Humanist Discussion Group, Vol. 11, No. 218

Humanist Discussion Group (
Wed, 6 Aug 1997 22:08:45 +0100 (BST)

Humanist Discussion Group, Vol. 11, No. 218.
Centre for Computing in the Humanities, King's College London

[1] From: Han Baltussen <> (15)
Subject: WInGreek Conversion

[2] From: Jim Marchand <> (20)
Subject: metaphors

Date: Wed, 6 Aug 1997 11:56:33 +0200
From: Han Baltussen <>
Subject: WInGreek Conversion

I would be grateful if anyone knows a solution for a conversion of WinGreek
(MS DOS) to Apple; a colleague of mine has found that the ASCII table in
128 and up dooes not work.

Han Baltussen

Dr. Han Baltussen

To be reached until sept. 3, 1997 at:

Dept. of Philosophy
Utrecht University
P.O. Box 80.126
3508 TC Utrecht
The Netherlands
Phone :++ 31 - 30 - 253 43 60
Fax : ++ 31 - 30 - 253 28 16

Date: Wed, 6 Aug 97 09:01:14 CST
From: Jim Marchand <>
Subject: metaphors

From: "Jim Marchand" <>

Back to metaphors. As in the case of everything else, there is inflation
here, too. Roy Tennant in the latest issue of Current Cites briefly reviews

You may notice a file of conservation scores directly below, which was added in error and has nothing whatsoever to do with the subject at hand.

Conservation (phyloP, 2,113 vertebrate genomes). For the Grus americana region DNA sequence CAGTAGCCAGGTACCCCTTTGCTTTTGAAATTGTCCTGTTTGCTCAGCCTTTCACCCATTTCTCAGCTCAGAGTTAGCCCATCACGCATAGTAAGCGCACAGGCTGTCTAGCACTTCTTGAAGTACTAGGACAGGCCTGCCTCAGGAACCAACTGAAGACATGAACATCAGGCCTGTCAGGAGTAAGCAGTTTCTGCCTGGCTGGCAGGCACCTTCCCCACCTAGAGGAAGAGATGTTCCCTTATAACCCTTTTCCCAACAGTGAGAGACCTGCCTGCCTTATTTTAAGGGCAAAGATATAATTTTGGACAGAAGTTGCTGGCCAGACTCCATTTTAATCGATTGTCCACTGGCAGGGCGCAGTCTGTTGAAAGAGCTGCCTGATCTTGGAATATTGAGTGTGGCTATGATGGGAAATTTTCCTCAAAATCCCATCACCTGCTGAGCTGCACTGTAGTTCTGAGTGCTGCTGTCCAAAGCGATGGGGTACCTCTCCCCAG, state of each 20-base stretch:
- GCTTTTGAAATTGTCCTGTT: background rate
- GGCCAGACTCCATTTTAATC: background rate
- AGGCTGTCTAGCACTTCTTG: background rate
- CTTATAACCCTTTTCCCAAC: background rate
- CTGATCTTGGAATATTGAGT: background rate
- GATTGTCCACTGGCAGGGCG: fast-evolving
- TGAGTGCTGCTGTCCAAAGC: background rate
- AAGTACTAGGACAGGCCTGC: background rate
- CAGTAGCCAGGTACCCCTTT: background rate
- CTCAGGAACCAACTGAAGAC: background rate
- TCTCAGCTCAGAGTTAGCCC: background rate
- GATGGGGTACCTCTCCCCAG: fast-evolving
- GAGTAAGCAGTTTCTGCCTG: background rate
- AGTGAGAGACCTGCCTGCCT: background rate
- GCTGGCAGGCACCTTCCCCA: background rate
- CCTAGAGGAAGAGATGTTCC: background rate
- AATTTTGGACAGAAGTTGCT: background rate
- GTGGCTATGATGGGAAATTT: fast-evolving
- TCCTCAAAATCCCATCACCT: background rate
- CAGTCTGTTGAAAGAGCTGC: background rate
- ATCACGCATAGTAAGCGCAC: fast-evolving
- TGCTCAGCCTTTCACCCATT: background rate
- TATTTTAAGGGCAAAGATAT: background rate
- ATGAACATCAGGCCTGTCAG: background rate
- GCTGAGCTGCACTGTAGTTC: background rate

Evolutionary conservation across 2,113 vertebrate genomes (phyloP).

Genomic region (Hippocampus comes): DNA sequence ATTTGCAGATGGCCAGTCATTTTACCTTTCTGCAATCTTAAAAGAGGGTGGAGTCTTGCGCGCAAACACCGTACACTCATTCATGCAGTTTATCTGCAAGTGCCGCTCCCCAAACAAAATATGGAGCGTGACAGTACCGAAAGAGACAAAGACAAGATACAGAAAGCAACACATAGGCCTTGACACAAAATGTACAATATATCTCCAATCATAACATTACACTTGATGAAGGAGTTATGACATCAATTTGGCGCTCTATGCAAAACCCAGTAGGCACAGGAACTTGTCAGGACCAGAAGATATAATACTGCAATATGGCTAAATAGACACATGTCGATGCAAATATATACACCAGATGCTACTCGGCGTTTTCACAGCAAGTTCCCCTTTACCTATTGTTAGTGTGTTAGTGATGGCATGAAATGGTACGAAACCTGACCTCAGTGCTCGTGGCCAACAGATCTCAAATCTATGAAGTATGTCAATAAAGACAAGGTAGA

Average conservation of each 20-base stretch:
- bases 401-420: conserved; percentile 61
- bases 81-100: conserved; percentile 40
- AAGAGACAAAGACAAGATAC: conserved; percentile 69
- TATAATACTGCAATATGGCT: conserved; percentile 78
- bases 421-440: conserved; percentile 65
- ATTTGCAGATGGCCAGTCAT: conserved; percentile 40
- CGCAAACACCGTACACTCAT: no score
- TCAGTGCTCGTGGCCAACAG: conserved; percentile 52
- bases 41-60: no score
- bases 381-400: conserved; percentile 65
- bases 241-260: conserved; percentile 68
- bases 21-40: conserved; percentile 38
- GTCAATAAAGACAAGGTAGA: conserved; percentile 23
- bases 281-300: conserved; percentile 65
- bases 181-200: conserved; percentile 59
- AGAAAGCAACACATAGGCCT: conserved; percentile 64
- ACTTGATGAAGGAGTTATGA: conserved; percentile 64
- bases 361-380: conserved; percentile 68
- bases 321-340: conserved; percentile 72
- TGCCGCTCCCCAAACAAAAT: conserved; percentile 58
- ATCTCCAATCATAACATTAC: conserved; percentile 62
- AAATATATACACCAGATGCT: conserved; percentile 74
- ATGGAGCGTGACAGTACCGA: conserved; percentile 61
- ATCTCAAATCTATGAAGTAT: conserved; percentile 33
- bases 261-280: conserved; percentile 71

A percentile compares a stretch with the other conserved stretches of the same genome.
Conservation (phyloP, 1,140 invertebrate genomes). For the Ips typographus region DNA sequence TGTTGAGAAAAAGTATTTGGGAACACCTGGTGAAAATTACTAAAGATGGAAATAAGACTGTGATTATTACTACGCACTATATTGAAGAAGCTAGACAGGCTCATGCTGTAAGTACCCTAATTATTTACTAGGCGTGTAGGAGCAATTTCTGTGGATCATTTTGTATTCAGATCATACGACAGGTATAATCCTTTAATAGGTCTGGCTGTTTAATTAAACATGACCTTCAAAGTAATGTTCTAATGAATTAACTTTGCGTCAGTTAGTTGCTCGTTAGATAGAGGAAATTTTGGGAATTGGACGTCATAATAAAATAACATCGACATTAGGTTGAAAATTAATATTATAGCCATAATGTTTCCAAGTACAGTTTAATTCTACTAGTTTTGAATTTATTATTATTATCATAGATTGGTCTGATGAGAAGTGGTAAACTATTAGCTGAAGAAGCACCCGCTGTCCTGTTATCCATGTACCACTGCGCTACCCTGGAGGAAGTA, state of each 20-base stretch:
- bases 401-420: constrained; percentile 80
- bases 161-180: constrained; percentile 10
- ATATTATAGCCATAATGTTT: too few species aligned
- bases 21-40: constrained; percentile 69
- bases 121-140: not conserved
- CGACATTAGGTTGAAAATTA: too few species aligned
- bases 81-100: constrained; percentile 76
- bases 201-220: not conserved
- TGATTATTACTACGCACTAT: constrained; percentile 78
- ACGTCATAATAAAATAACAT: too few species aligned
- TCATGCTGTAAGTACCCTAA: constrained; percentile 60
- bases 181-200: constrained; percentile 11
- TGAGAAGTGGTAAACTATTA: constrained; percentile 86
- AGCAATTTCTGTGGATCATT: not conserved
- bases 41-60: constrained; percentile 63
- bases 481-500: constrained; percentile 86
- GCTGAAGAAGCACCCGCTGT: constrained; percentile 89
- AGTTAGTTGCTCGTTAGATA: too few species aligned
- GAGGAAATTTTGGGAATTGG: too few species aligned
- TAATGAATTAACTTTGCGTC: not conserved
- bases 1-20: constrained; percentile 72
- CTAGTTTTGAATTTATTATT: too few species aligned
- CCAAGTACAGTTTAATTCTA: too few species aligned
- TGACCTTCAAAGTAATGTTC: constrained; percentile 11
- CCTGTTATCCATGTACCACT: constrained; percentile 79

David Shank's recent book, Data Smog (San Francisco: HarperEdge, 1997). I am
waiting for Information Slime, Information Sludge, Information Murk. We all
know we are awash in a sea of information, against which we need to take

BTW, someone wrote asking for information on the article by Heinz von
Foerster, mentioned earlier. It is: "Thoughts and Notes on Cognition," in
Paul L. Garvin, ed., _Cognition: A Multiple View_ (NY: Spartan Books, 1970),
25-48. Though he is against others making up terms, his own, "pathological
semantics", is perhaps apropos at times. His remarks on p. 30 on
information storage and retrieval fit well today. I do not believe we can do
anything at all about "pathological semantics"; people will continue to
anthropomorphize and deify the computer: "The computer has shown that St.
Paul did / did not write x" has been with us for a long time. I saw a
computer that translated "the spirit is willing but the flesh is weak" from
Russian as "the booze is good, but the meat has gone bad." The anecdotes of
yesteryear are ever with us.
Jim Marchand.

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